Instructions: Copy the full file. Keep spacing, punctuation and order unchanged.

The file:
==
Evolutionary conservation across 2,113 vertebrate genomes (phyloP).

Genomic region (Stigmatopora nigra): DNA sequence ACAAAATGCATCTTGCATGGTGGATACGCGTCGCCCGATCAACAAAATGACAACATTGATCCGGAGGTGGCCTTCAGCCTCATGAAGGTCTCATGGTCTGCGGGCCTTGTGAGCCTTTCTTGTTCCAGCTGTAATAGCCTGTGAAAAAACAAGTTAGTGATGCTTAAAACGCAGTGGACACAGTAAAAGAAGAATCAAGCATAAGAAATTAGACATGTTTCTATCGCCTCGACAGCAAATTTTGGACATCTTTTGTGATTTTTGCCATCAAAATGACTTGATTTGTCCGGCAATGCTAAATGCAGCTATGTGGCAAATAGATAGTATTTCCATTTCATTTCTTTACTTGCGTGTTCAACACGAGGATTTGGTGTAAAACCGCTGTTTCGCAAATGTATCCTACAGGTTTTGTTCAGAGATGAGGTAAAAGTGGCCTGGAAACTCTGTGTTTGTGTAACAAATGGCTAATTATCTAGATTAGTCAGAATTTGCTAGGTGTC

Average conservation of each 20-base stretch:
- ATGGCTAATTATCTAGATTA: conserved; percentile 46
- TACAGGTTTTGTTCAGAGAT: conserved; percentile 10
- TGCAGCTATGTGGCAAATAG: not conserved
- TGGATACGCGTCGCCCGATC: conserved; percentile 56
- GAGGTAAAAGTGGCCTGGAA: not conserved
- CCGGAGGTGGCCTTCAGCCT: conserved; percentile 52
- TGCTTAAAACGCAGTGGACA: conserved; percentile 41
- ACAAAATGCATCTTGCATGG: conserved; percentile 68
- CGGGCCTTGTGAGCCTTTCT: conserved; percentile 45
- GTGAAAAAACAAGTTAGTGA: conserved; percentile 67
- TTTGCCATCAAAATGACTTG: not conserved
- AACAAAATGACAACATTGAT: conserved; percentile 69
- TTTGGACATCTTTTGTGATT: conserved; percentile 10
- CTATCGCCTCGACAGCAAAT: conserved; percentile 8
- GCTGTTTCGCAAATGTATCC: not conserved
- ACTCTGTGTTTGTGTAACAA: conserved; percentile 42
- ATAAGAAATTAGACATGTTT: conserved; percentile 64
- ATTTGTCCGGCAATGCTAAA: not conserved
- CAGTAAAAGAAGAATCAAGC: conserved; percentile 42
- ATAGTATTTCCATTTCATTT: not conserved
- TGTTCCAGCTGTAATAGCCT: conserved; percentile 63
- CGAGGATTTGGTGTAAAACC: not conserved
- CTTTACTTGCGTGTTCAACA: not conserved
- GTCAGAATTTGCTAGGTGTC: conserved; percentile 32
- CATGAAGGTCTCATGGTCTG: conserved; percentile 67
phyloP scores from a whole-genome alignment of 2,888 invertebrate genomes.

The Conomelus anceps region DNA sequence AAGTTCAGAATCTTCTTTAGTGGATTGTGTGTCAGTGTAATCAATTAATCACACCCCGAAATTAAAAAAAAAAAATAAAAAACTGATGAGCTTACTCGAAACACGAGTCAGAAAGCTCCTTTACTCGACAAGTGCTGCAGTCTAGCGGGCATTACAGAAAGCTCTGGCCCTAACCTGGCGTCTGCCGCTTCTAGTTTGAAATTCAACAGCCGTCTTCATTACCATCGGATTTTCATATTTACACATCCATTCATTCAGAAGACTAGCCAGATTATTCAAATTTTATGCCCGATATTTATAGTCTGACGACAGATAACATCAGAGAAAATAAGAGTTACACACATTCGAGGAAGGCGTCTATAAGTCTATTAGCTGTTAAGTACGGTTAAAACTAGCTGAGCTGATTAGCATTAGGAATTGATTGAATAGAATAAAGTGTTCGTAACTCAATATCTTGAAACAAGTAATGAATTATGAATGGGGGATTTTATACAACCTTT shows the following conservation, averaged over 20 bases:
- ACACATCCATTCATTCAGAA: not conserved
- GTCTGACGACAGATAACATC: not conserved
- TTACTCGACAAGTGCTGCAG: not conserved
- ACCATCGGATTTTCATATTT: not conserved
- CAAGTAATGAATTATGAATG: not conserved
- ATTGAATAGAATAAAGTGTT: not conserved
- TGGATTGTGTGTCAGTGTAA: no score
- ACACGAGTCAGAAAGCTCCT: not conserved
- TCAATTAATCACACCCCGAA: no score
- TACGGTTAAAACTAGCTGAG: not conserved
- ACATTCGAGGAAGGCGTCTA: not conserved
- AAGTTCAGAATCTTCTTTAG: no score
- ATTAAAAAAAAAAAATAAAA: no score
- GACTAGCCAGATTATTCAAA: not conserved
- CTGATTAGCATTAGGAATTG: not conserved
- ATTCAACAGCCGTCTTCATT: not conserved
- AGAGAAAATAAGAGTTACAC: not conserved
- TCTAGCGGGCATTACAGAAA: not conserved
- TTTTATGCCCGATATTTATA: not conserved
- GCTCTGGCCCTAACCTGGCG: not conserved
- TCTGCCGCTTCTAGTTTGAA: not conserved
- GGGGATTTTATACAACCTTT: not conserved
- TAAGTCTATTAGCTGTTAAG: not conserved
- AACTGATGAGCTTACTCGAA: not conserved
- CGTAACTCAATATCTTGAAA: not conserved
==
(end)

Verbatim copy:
Evolutionary conservation across 2,113 vertebrate genomes (phyloP).

Genomic region (Stigmatopora nigra): DNA sequence ACAAAATGCATCTTGCATGGTGGATACGCGTCGCCCGATCAACAAAATGACAACATTGATCCGGAGGTGGCCTTCAGCCTCATGAAGGTCTCATGGTCTGCGGGCCTTGTGAGCCTTTCTTGTTCCAGCTGTAATAGCCTGTGAAAAAACAAGTTAGTGATGCTTAAAACGCAGTGGACACAGTAAAAGAAGAATCAAGCATAAGAAATTAGACATGTTTCTATCGCCTCGACAGCAAATTTTGGACATCTTTTGTGATTTTTGCCATCAAAATGACTTGATTTGTCCGGCAATGCTAAATGCAGCTATGTGGCAAATAGATAGTATTTCCATTTCATTTCTTTACTTGCGTGTTCAACACGAGGATTTGGTGTAAAACCGCTGTTTCGCAAATGTATCCTACAGGTTTTGTTCAGAGATGAGGTAAAAGTGGCCTGGAAACTCTGTGTTTGTGTAACAAATGGCTAATTATCTAGATTAGTCAGAATTTGCTAGGTGTC

Average conservation of each 20-base stretch:
- ATGGCTAATTATCTAGATTA: conserved; percentile 46
- TACAGGTTTTGTTCAGAGAT: conserved; percentile 10
- TGCAGCTATGTGGCAAATAG: not conserved
- TGGATACGCGTCGCCCGATC: conserved; percentile 56
- GAGGTAAAAGTGGCCTGGAA: not conserved
- CCGGAGGTGGCCTTCAGCCT: conserved; percentile 52
- TGCTTAAAACGCAGTGGACA: conserved; percentile 41
- ACAAAATGCATCTTGCATGG: conserved; percentile 68
- CGGGCCTTGTGAGCCTTTCT: conserved; percentile 45
- GTGAAAAAACAAGTTAGTGA: conserved; percentile 67
- TTTGCCATCAAAATGACTTG: not conserved
- AACAAAATGACAACATTGAT: conserved; percentile 69
- TTTGGACATCTTTTGTGATT: conserved; percentile 10
- CTATCGCCTCGACAGCAAAT: conserved; percentile 8
- GCTGTTTCGCAAATGTATCC: not conserved
- ACTCTGTGTTTGTGTAACAA: conserved; percentile 42
- ATAAGAAATTAGACATGTTT: conserved; percentile 64
- ATTTGTCCGGCAATGCTAAA: not conserved
- CAGTAAAAGAAGAATCAAGC: conserved; percentile 42
- ATAGTATTTCCATTTCATTT: not conserved
- TGTTCCAGCTGTAATAGCCT: conserved; percentile 63
- CGAGGATTTGGTGTAAAACC: not conserved
- CTTTACTTGCGTGTTCAACA: not conserved
- GTCAGAATTTGCTAGGTGTC: conserved; percentile 32
- CATGAAGGTCTCATGGTCTG: conserved; percentile 67
phyloP scores from a whole-genome alignment of 2,888 invertebrate genomes.

The Conomelus anceps region DNA sequence AAGTTCAGAATCTTCTTTAGTGGATTGTGTGTCAGTGTAATCAATTAATCACACCCCGAAATTAAAAAAAAAAAATAAAAAACTGATGAGCTTACTCGAAACACGAGTCAGAAAGCTCCTTTACTCGACAAGTGCTGCAGTCTAGCGGGCATTACAGAAAGCTCTGGCCCTAACCTGGCGTCTGCCGCTTCTAGTTTGAAATTCAACAGCCGTCTTCATTACCATCGGATTTTCATATTTACACATCCATTCATTCAGAAGACTAGCCAGATTATTCAAATTTTATGCCCGATATTTATAGTCTGACGACAGATAACATCAGAGAAAATAAGAGTTACACACATTCGAGGAAGGCGTCTATAAGTCTATTAGCTGTTAAGTACGGTTAAAACTAGCTGAGCTGATTAGCATTAGGAATTGATTGAATAGAATAAAGTGTTCGTAACTCAATATCTTGAAACAAGTAATGAATTATGAATGGGGGATTTTATACAACCTTT shows the following conservation, averaged over 20 bases:
- ACACATCCATTCATTCAGAA: not conserved
- GTCTGACGACAGATAACATC: not conserved
- TTACTCGACAAGTGCTGCAG: not conserved
- ACCATCGGATTTTCATATTT: not conserved
- CAAGTAATGAATTATGAATG: not conserved
- ATTGAATAGAATAAAGTGTT: not conserved
- TGGATTGTGTGTCAGTGTAA: no score
- ACACGAGTCAGAAAGCTCCT: not conserved
- TCAATTAATCACACCCCGAA: no score
- TACGGTTAAAACTAGCTGAG: not conserved
- ACATTCGAGGAAGGCGTCTA: not conserved
- AAGTTCAGAATCTTCTTTAG: no score
- ATTAAAAAAAAAAAATAAAA: no score
- GACTAGCCAGATTATTCAAA: not conserved
- CTGATTAGCATTAGGAATTG: not conserved
- ATTCAACAGCCGTCTTCATT: not conserved
- AGAGAAAATAAGAGTTACAC: not conserved
- TCTAGCGGGCATTACAGAAA: not conserved
- TTTTATGCCCGATATTTATA: not conserved
- GCTCTGGCCCTAACCTGGCG: not conserved
- TCTGCCGCTTCTAGTTTGAA: not conserved
- GGGGATTTTATACAACCTTT: not conserved
- TAAGTCTATTAGCTGTTAAG: not conserved
- AACTGATGAGCTTACTCGAA: not conserved
- CGTAACTCAATATCTTGAAA: not conserved